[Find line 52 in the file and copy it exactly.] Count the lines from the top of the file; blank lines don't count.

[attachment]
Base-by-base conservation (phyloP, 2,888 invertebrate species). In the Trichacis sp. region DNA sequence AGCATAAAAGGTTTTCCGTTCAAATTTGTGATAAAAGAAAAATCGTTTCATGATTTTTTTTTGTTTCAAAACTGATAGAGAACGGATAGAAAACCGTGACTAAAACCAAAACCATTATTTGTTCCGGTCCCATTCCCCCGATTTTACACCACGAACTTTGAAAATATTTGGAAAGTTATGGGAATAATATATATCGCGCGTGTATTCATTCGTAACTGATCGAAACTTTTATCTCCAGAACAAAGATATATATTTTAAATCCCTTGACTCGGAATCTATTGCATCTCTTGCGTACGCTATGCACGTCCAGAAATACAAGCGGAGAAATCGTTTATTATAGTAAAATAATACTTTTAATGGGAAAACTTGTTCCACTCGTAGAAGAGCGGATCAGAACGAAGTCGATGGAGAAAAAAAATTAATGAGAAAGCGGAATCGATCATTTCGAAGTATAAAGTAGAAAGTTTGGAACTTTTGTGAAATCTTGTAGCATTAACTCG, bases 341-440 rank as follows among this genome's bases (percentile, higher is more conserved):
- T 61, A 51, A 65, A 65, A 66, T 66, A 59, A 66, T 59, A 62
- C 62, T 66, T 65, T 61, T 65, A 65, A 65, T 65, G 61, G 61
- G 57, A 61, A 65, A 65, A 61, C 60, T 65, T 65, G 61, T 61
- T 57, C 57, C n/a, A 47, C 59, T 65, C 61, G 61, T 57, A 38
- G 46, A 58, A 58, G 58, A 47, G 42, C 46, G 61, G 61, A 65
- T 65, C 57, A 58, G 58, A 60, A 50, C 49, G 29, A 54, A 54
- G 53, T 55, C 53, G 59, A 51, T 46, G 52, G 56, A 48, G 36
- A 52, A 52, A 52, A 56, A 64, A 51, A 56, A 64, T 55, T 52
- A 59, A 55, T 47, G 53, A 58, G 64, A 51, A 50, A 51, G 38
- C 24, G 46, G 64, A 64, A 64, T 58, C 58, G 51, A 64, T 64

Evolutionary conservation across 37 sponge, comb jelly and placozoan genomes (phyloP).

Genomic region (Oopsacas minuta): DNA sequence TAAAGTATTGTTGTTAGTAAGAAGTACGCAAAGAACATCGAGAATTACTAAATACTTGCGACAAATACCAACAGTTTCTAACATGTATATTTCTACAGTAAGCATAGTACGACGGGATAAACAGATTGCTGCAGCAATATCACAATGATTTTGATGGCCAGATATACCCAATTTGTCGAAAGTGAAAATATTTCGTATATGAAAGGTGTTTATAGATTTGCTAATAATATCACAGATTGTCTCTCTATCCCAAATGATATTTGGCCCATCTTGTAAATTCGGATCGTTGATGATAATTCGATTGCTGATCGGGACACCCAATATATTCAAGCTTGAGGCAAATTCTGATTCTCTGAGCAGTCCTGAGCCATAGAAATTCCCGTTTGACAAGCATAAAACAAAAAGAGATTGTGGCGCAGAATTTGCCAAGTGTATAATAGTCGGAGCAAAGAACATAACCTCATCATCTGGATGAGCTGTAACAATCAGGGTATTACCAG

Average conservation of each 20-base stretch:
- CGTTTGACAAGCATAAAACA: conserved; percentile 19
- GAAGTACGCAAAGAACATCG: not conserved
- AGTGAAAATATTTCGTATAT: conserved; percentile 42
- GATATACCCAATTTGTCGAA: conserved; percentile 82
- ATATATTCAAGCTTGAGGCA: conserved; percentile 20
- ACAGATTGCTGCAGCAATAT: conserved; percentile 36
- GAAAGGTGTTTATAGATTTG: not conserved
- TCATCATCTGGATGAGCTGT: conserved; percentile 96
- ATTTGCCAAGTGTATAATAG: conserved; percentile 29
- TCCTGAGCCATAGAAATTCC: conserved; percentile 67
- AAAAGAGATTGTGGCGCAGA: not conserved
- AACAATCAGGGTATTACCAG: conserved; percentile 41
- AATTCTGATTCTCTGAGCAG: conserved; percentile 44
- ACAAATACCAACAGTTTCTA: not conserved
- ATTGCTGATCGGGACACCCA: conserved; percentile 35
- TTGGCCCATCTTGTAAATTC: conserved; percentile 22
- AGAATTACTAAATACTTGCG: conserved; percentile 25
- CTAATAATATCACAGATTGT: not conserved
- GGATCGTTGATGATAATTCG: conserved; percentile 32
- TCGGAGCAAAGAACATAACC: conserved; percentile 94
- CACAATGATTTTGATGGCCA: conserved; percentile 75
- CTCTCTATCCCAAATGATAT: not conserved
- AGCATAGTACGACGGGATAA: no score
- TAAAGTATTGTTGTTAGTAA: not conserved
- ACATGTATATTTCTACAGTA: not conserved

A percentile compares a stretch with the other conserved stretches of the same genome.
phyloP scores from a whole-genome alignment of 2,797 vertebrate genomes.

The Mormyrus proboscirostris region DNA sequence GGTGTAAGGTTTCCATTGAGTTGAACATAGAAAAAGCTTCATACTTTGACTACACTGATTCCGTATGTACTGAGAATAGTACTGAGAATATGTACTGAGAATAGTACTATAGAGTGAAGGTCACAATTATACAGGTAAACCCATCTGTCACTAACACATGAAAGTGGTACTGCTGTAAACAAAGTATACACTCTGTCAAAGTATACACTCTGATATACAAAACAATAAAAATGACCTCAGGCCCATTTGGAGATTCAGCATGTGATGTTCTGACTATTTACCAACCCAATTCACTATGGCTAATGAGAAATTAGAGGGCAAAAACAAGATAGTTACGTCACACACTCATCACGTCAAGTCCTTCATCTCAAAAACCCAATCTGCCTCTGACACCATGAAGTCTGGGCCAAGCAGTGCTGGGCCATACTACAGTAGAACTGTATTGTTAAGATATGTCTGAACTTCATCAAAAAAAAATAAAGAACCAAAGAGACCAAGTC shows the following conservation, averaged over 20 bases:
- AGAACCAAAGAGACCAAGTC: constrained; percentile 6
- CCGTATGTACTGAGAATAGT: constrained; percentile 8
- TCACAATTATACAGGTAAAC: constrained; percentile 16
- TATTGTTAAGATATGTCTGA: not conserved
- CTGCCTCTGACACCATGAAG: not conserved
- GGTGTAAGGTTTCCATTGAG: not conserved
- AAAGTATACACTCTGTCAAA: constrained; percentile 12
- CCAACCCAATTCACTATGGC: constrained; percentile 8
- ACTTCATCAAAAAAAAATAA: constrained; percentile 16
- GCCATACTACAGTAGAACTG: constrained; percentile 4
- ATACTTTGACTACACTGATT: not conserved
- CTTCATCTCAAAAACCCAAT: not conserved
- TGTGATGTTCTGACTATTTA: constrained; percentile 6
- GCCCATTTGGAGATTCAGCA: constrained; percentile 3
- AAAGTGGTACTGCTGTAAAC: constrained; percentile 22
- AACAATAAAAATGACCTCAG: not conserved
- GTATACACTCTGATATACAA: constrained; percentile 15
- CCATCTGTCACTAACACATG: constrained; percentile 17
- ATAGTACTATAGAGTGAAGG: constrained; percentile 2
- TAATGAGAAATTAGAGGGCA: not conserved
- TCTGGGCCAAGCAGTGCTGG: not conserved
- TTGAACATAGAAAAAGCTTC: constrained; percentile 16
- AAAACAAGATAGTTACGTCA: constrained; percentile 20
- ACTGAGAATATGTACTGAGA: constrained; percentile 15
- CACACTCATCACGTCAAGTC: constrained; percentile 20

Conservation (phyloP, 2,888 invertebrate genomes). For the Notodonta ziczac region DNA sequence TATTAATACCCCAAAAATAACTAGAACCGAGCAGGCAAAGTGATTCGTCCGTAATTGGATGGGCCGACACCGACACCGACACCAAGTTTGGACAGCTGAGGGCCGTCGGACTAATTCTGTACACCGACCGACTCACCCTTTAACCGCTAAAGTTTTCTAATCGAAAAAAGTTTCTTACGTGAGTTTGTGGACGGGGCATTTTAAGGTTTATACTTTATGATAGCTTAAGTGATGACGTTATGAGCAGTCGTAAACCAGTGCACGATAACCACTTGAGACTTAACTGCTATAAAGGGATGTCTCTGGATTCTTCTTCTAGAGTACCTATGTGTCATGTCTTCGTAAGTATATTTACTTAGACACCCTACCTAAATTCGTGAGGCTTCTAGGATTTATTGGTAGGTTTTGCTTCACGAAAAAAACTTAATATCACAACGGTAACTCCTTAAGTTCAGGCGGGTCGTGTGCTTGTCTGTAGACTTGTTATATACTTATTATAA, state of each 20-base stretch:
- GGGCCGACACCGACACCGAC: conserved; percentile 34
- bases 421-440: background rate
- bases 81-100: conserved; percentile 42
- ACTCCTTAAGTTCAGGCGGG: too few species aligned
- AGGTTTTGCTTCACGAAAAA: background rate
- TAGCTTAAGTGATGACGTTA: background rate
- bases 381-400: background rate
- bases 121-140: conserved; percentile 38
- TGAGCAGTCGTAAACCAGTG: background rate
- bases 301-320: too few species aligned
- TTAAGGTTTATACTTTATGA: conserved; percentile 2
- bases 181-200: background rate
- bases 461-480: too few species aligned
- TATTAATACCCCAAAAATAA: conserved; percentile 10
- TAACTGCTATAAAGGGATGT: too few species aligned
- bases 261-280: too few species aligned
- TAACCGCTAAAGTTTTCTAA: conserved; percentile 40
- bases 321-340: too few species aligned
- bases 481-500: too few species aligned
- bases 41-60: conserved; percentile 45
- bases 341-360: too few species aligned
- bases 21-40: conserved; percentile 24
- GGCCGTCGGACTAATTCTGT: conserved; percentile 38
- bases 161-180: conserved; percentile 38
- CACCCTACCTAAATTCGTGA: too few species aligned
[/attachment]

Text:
- GCCATACTACAGTAGAACTG: constrained; percentile 4